by: Paul Gallant
When Roshni Aneja, her husband and new baby moved from New Delhi, India, to Scarborough in 2005, she wasn’t sure how they’d find work, Canadianize their skills or make friends. Soon after their arrival, Aneja discovered the East Scarborough Storefront’s resource centre and job-counselling services.
She visited almost every day.
“My eldest son knows almost all the staff there,” says Aneja. “I’d sit down to use the computers to get my paperwork done and they would always find ways to occupy him.”
At the suggestion of staff, she signed up for a cooking class for newcomers, which was then offered at Storefront by the service organization Access Alliance http://accessalliance.ca/services/nutrition/newcomers, where Aneja connected with other new Canadians by preparing meals with them.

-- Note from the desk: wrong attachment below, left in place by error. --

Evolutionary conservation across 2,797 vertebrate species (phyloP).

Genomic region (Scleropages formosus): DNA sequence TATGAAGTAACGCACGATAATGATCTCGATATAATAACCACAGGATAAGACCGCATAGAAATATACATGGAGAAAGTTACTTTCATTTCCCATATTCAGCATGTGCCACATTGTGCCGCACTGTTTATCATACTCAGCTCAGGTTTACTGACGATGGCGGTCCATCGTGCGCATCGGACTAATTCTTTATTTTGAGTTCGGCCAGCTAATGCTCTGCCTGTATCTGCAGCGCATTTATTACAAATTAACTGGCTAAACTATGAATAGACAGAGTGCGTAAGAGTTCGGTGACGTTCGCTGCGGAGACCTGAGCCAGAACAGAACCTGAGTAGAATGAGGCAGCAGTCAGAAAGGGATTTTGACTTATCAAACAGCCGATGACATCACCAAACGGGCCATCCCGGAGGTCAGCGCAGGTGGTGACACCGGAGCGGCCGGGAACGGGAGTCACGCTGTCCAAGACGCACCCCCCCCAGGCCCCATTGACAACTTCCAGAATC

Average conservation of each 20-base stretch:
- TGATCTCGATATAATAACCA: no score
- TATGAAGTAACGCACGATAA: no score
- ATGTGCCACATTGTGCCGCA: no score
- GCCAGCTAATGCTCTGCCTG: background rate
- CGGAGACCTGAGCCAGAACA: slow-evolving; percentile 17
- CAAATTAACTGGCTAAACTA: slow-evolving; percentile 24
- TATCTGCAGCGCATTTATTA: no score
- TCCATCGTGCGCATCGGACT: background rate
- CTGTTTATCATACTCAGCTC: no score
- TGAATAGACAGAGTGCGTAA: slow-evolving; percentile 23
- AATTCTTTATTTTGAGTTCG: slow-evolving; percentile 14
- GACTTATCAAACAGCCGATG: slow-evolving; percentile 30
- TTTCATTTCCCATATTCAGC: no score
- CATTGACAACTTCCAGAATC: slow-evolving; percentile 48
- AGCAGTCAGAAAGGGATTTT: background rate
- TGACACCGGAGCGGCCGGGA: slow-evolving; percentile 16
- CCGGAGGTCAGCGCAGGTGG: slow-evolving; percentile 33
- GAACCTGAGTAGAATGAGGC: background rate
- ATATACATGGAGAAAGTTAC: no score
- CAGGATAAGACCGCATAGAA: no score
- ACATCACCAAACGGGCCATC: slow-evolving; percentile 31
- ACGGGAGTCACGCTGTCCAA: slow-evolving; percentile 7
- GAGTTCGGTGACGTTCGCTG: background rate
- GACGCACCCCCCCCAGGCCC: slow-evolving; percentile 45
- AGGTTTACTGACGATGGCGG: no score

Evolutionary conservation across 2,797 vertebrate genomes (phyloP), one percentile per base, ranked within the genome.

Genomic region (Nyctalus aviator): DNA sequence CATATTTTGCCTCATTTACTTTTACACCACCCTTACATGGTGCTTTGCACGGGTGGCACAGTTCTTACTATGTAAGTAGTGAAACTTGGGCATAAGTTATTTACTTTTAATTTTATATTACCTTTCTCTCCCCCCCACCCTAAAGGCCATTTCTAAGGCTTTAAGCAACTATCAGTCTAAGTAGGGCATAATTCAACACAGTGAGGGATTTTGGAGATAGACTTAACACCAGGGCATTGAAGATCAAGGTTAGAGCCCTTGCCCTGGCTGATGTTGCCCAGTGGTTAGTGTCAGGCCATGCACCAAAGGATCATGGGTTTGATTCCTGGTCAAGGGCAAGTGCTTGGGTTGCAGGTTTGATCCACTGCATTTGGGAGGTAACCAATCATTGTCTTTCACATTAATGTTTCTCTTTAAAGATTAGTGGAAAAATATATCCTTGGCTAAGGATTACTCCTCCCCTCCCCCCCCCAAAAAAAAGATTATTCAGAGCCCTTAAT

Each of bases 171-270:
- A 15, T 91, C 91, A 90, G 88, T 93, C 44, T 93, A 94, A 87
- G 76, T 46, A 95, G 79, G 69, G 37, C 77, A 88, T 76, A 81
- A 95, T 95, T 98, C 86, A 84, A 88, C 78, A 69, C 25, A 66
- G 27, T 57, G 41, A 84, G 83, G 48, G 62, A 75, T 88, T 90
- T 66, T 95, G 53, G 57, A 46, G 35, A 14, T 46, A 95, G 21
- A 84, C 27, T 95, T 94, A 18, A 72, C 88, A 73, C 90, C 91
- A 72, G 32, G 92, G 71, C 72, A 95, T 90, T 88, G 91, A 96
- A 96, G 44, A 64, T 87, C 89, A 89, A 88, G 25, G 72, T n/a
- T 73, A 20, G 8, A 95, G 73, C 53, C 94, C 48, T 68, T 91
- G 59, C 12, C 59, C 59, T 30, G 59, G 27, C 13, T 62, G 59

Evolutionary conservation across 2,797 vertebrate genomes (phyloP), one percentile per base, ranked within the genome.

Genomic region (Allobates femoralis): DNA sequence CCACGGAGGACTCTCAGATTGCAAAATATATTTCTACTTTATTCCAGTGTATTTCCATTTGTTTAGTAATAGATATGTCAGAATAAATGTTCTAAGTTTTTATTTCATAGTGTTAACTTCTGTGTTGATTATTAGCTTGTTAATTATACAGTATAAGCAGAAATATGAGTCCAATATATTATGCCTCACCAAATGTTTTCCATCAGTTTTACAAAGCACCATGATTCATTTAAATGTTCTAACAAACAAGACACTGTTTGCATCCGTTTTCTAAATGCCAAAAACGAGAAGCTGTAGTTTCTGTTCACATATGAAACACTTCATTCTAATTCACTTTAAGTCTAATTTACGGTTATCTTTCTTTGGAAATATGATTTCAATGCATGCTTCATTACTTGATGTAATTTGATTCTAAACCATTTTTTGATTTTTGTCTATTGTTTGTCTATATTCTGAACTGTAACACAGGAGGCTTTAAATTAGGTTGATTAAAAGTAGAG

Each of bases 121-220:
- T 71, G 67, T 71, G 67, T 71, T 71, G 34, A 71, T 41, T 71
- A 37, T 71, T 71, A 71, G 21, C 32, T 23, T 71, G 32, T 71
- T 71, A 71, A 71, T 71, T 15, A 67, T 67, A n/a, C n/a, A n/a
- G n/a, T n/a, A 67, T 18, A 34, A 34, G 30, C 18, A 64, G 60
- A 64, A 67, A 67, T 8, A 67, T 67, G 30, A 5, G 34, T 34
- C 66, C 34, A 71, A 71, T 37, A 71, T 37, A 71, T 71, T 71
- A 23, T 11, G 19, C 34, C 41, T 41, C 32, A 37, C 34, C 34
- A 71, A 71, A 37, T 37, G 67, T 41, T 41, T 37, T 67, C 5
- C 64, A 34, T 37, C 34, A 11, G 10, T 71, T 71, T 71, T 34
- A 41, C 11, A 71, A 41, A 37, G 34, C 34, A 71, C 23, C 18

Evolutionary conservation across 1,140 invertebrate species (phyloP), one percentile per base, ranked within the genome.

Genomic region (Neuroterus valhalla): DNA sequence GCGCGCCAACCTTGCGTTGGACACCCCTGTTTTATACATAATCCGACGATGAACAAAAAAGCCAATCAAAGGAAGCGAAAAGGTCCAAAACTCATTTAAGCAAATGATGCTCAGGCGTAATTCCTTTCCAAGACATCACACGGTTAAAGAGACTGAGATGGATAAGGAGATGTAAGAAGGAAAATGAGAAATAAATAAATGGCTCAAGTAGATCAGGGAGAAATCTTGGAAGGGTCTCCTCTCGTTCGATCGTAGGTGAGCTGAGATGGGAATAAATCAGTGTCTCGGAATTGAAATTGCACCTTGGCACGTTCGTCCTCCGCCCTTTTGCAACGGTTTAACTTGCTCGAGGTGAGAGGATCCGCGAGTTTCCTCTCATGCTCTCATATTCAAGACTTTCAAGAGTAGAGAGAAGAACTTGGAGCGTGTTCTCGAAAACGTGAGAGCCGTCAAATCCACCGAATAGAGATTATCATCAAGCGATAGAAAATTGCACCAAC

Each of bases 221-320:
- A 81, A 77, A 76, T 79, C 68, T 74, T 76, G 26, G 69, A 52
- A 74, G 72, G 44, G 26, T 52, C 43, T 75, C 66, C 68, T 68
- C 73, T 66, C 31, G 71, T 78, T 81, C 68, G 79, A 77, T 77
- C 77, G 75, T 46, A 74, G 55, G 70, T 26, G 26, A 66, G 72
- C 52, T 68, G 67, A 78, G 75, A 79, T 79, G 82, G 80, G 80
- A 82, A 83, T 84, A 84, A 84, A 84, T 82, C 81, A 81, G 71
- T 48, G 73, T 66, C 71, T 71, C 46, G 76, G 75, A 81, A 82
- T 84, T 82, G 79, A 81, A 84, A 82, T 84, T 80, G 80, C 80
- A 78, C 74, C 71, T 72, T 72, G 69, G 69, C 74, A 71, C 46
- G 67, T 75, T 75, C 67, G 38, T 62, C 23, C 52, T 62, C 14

Storefront helped her change careers from computers to social work, and she made many friends there.
Although she and her family moved out of the Kingston-Galloway neighbourhood for a few years, they bought a house there last year and moved back.
“You don’t stand out; you blend in. People recognize you and say ‘Hi,’” says Aneja, who now has three kids, ages 8, 6 and 4.
Although many community centres offer one-stop shopping for government and non-profit-agency services, Storefront has captured the imagination of residents by going a step further.
View the full article on the Toronto Star website.